The Manila Times


Marit Stinus-Cabugon

THE Communist Party of the Philippines-New People’s Army (CPP-NPA) has been busy bragging about its successful ambush in insurgency-free Quezon province that killed five members of the Citizens Armed Forces Geographical Unit (Cafgu) and wounded several others. The NPA carted away five rifles that are “much needed to arm new recruits of the NPA and further strengthen the people’s armed resistance against the campaign of state terrorism,” the CPP explained in a September 2 statement.

Before the CPP was done boasting, however, six NPA rebels were killed in Bilar, Bohol, in clashes with the Philippine Army on September 7. Five M-16s and two AK-47 rifles were recovered by the government troops. The AK-47 has been a “staple” of the NPA in Bohol, figuring in almost every encounter and sighting since the rebels re-emerged in 2017.

The local newspaper Bohol Chronicle raised some doubt as to whether the slain men were really NPA combatants. Why is there no official statement from the CPPNPA? I myself was shocked that so many were killed. The NPA in Bohol has been reported to have only nine armed members left.

Once the identities of the men who were killed were established, however, there could be no doubt that they were NPA. Nevertheless, they obviously didn’t expect to run into government forces who had been alerted by local residents. The rebels, fleeing from the first encounter, reportedly found a blocking force waiting for them. No quarter was given.

All six slain men have been identified by relatives. To observers of the insurgency in Bohol, the names Compoc, Nabas and Lumantas are quite familiar.

Twenty-nine-year-old Jingler Villamor Compoc was the son of Domingo “Kumander Cobra” Compoc. Jingler’s father was already an NPA fighter in Bohol in the 1980s. Domingo hails from Barangay Dagohoy, Bilar, which is why a number of insurgencyrelated events from 2017 to the present have taken place in that corner of Bohol. Relatives are unlikely to refuse a request for support, and the terrain is familiar.

Emoy Estaniola and Okloy Esagre, the oldest among the fatalities, are said to be Domingo’s contemporaries in Bohol’s revolutionary movement.

Bilar was also the scene of the May 25, 2021 encounter that killed Romeo “Ka Marlon” Nabas — commanding officer of the NPA Bohol provincial operational command — and four other rebels. Nabas’ 43-year-old younger brother, Ruben, was killed in the September 7 encounter. Another brother surrendered to authorities last year.

Domingo and Romeo operated in Negros for years but were sent to Bohol in 2017 to breathe new life into the moribund communist movement there. Seven years after the province was declared insurgency-free, suspected rebels in 2017 started carrying out liquidations of soft targets such as military informants. The first military encounter took place on May 15, 2018, in Campagao, Bilar, the same barangay that was the site of the latest encounter.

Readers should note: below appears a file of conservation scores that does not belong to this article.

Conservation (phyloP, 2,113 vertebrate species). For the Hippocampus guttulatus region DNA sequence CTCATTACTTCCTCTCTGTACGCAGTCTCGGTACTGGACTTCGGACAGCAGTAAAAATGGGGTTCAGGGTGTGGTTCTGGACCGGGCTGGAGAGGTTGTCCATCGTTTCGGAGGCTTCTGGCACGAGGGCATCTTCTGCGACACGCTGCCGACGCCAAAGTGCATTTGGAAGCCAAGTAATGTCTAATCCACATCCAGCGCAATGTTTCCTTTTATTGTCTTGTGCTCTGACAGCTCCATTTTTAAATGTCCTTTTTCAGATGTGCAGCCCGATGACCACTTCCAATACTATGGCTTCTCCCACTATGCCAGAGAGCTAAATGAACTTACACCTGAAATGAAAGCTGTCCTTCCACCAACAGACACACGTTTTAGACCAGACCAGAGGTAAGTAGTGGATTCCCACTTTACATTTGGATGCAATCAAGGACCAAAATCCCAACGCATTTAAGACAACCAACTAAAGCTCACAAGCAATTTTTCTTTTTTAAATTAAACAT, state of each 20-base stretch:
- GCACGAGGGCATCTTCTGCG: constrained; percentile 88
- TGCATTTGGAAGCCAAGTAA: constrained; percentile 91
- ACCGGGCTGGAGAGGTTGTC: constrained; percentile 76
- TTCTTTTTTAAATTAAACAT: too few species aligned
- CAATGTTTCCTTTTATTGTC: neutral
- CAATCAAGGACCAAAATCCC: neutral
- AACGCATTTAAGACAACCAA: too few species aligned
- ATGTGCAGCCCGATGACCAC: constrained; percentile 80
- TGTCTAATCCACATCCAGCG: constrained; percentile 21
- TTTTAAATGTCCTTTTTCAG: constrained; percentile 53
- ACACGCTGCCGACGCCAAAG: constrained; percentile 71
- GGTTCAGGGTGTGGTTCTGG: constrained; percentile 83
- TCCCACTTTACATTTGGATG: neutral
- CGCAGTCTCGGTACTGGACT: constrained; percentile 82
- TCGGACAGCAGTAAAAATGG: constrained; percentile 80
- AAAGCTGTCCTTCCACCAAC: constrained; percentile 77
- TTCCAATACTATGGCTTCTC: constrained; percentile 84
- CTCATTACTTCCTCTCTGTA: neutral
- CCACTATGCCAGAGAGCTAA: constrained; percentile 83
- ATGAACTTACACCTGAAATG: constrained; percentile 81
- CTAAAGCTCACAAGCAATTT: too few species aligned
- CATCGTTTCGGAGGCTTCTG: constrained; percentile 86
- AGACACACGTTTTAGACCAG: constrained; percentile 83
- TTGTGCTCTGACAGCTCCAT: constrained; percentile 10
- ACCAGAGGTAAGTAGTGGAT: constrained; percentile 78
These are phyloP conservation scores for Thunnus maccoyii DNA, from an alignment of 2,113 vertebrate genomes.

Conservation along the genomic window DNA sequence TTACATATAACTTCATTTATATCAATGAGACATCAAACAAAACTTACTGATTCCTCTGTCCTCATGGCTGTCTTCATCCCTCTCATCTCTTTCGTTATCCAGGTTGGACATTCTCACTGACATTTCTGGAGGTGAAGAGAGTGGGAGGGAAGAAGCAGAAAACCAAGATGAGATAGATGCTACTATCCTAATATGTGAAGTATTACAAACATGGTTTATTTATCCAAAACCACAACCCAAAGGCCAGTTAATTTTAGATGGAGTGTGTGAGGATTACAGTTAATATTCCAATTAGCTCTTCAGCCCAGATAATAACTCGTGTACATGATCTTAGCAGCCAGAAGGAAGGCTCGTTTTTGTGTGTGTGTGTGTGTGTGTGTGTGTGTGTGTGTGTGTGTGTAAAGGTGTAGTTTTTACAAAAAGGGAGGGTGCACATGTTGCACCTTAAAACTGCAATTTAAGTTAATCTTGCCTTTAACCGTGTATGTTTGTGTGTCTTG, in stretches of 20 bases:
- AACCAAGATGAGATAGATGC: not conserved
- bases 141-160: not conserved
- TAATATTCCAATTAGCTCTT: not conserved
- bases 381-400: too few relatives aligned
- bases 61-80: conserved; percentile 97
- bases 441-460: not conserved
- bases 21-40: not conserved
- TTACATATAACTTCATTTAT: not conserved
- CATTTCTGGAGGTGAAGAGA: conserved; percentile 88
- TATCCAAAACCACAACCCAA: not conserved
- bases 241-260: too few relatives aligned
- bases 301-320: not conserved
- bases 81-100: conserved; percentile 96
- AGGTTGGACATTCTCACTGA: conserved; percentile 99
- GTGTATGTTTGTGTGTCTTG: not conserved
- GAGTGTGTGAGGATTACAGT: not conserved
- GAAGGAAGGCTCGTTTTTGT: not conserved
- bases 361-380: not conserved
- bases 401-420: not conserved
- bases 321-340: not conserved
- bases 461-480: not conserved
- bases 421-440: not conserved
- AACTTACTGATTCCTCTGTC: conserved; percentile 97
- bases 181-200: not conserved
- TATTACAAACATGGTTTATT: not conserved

Nelson Lumantas, another fatality, from Sevilla, is likely the same Nelson Lumantas who, with 13 other rebels, has a standing warrant of arrest for murder issued by a judge in Bohol in 2020. At least six of the 14 have been arrested, while four have been killed. Aside from Lumantas, Romeo Nanta, alias Juanito Magbanua (NPA Negros spokesman), Rogelio Posadas (secretary CPP Negros), and Manuel “Loloy” Tinio were killed in encounters or liquidated.

In the case of Tinio, I’m merely guessing: media reported that a “Manuel Penio” was found shot dead in Ubay on April 14. The police said he was a former rebel. A month later, the CPP Bohol provincial committee, in a statement, claimed that on April 14, Manuel “Ka Dodie” Tinio, a party member and NDF peace consultant, had been murdered by soldiers in the tri-boundary of the towns of Pilar, San Miguel and Ubay. “Penio,” “Loloy” and “Ka Dodie” are likely one and the same person.

Lastly, the lone outsider is Kerlan Fanagel, 47, from Sarangani. Fanagel was until about two years ago very visible, in person and on social media, due to his being the leader and spokesman for numerous national democratic organizations and campaigns for indigenous peoples. Did Fanagel, who was found with an ID not carrying his name, go underground to help the struggling revolutionary movement in Bohol, especially after the death of Romeo Nabas two years ago? It wouldn’t be the first time an above-ground personality was deployed to the countryside to help strengthen the armed struggle. The latter is doomed to fail without the foundation of organizing and education among both NPA fighters and the mass base.

The September 7 encounter likely signals the end of the CPPNPA’s recovery efforts in Bohol that started in 2017. However, NPA leader Domingo Compoc, who is now a senior citizen, remains elusive. Rumored to be sickly, he is nevertheless reported to be moving around freely, hiding in plain sight.

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